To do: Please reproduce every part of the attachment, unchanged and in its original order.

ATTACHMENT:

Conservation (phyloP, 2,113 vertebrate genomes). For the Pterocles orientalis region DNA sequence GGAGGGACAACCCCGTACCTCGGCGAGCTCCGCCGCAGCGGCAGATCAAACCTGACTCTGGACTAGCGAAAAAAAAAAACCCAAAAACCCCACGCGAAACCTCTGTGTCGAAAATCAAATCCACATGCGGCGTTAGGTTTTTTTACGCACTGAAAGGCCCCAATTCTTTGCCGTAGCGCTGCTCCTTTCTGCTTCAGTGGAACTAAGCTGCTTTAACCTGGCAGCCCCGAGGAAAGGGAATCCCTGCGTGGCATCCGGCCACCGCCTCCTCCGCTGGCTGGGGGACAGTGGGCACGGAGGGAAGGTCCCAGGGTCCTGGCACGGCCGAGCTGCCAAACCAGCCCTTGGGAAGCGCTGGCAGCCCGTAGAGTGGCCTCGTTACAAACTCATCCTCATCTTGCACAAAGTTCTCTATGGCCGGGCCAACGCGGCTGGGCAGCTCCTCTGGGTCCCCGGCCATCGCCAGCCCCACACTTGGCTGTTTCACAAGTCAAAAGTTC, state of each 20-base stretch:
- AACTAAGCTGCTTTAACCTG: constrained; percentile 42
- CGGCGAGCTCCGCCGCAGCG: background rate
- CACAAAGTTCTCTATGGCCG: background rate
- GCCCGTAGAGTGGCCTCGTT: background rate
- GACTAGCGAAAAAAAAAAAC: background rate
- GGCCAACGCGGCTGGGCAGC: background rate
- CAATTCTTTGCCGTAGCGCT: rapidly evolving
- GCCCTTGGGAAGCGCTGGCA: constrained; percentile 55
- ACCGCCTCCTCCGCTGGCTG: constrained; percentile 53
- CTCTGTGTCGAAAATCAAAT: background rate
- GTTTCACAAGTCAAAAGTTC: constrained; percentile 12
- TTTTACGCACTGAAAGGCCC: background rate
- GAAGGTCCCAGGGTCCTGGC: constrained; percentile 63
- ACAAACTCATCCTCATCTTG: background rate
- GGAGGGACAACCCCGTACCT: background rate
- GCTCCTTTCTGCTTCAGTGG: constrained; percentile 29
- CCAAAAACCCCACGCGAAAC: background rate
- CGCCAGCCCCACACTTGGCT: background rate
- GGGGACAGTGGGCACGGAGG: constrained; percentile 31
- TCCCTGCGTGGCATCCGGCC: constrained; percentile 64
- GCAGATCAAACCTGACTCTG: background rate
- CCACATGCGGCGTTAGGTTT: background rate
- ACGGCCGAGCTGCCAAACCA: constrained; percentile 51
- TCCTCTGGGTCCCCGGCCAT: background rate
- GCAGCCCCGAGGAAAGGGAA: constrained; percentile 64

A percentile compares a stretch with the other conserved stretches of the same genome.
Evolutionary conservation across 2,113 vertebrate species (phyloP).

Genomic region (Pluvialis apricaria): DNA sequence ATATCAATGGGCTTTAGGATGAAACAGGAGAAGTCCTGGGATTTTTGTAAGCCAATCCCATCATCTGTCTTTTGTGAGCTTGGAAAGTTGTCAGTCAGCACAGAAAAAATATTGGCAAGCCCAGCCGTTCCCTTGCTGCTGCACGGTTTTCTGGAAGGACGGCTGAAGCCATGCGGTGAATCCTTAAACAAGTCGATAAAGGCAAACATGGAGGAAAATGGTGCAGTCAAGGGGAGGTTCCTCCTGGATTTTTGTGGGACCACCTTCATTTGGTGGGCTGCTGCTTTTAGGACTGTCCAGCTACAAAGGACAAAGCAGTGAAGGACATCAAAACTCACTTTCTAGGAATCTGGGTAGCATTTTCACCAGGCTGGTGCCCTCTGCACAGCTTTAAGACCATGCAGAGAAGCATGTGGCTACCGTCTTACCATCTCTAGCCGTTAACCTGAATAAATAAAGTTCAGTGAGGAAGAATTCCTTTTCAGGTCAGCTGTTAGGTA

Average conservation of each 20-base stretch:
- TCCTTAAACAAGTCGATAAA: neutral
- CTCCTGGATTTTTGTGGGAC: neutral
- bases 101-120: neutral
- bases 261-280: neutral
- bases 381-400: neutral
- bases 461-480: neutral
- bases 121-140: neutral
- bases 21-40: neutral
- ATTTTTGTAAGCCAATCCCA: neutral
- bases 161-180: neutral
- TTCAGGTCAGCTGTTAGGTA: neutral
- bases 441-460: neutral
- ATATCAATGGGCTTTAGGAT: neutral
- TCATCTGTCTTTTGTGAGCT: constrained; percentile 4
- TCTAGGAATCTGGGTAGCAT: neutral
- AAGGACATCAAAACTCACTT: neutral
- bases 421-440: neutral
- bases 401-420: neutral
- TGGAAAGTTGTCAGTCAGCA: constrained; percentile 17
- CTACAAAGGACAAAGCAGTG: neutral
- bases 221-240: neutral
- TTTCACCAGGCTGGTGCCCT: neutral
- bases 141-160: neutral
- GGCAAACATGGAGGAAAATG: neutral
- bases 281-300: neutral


Conservation (phyloP, 2,113 vertebrate genomes). For the Pterocles orientalis region DNA sequence GGAGGGACAACCCCGTACCTCGGCGAGCTCCGCCGCAGCGGCAGATCAAACCTGACTCTGGACTAGCGAAAAAAAAAAACCCAAAAACCCCACGCGAAACCTCTGTGTCGAAAATCAAATCCACATGCGGCGTTAGGTTTTTTTACGCACTGAAAGGCCCCAATTCTTTGCCGTAGCGCTGCTCCTTTCTGCTTCAGTGGAACTAAGCTGCTTTAACCTGGCAGCCCCGAGGAAAGGGAATCCCTGCGTGGCATCCGGCCACCGCCTCCTCCGCTGGCTGGGGGACAGTGGGCACGGAGGGAAGGTCCCAGGGTCCTGGCACGGCCGAGCTGCCAAACCAGCCCTTGGGAAGCGCTGGCAGCCCGTAGAGTGGCCTCGTTACAAACTCATCCTCATCTTGCACAAAGTTCTCTATGGCCGGGCCAACGCGGCTGGGCAGCTCCTCTGGGTCCCCGGCCATCGCCAGCCCCACACTTGGCTGTTTCACAAGTCAAAAGTTC, state of each 20-base stretch:
- AACTAAGCTGCTTTAACCTG: constrained; percentile 42
- CGGCGAGCTCCGCCGCAGCG: background rate
- CACAAAGTTCTCTATGGCCG: background rate
- GCCCGTAGAGTGGCCTCGTT: background rate
- GACTAGCGAAAAAAAAAAAC: background rate
- GGCCAACGCGGCTGGGCAGC: background rate
- CAATTCTTTGCCGTAGCGCT: rapidly evolving
- GCCCTTGGGAAGCGCTGGCA: constrained; percentile 55
- ACCGCCTCCTCCGCTGGCTG: constrained; percentile 53
- CTCTGTGTCGAAAATCAAAT: background rate
- GTTTCACAAGTCAAAAGTTC: constrained; percentile 12
- TTTTACGCACTGAAAGGCCC: background rate
- GAAGGTCCCAGGGTCCTGGC: constrained; percentile 63
- ACAAACTCATCCTCATCTTG: background rate
- GGAGGGACAACCCCGTACCT: background rate
- GCTCCTTTCTGCTTCAGTGG: constrained; percentile 29
- CCAAAAACCCCACGCGAAAC: background rate
- CGCCAGCCCCACACTTGGCT: background rate
- GGGGACAGTGGGCACGGAGG: constrained; percentile 31
- TCCCTGCGTGGCATCCGGCC: constrained; percentile 64
- GCAGATCAAACCTGACTCTG: background rate
- CCACATGCGGCGTTAGGTTT: background rate
- ACGGCCGAGCTGCCAAACCA: constrained; percentile 51
- TCCTCTGGGTCCCCGGCCAT: background rate
- GCAGCCCCGAGGAAAGGGAA: constrained; percentile 64

A percentile compares a stretch with the other conserved stretches of the same genome.
Evolutionary conservation across 2,113 vertebrate species (phyloP).

Genomic region (Pluvialis apricaria): DNA sequence ATATCAATGGGCTTTAGGATGAAACAGGAGAAGTCCTGGGATTTTTGTAAGCCAATCCCATCATCTGTCTTTTGTGAGCTTGGAAAGTTGTCAGTCAGCACAGAAAAAATATTGGCAAGCCCAGCCGTTCCCTTGCTGCTGCACGGTTTTCTGGAAGGACGGCTGAAGCCATGCGGTGAATCCTTAAACAAGTCGATAAAGGCAAACATGGAGGAAAATGGTGCAGTCAAGGGGAGGTTCCTCCTGGATTTTTGTGGGACCACCTTCATTTGGTGGGCTGCTGCTTTTAGGACTGTCCAGCTACAAAGGACAAAGCAGTGAAGGACATCAAAACTCACTTTCTAGGAATCTGGGTAGCATTTTCACCAGGCTGGTGCCCTCTGCACAGCTTTAAGACCATGCAGAGAAGCATGTGGCTACCGTCTTACCATCTCTAGCCGTTAACCTGAATAAATAAAGTTCAGTGAGGAAGAATTCCTTTTCAGGTCAGCTGTTAGGTA

Average conservation of each 20-base stretch:
- TCCTTAAACAAGTCGATAAA: neutral
- CTCCTGGATTTTTGTGGGAC: neutral
- bases 101-120: neutral
- bases 261-280: neutral
- bases 381-400: neutral
- bases 461-480: neutral
- bases 121-140: neutral
- bases 21-40: neutral
- ATTTTTGTAAGCCAATCCCA: neutral
- bases 161-180: neutral
- TTCAGGTCAGCTGTTAGGTA: neutral
- bases 441-460: neutral
- ATATCAATGGGCTTTAGGAT: neutral
- TCATCTGTCTTTTGTGAGCT: constrained; percentile 4
- TCTAGGAATCTGGGTAGCAT: neutral
- AAGGACATCAAAACTCACTT: neutral
- bases 421-440: neutral
- bases 401-420: neutral
- TGGAAAGTTGTCAGTCAGCA: constrained; percentile 17
- CTACAAAGGACAAAGCAGTG: neutral
- bases 221-240: neutral
- TTTCACCAGGCTGGTGCCCT: neutral
- bases 141-160: neutral
- GGCAAACATGGAGGAAAATG: neutral
- bases 281-300: neutral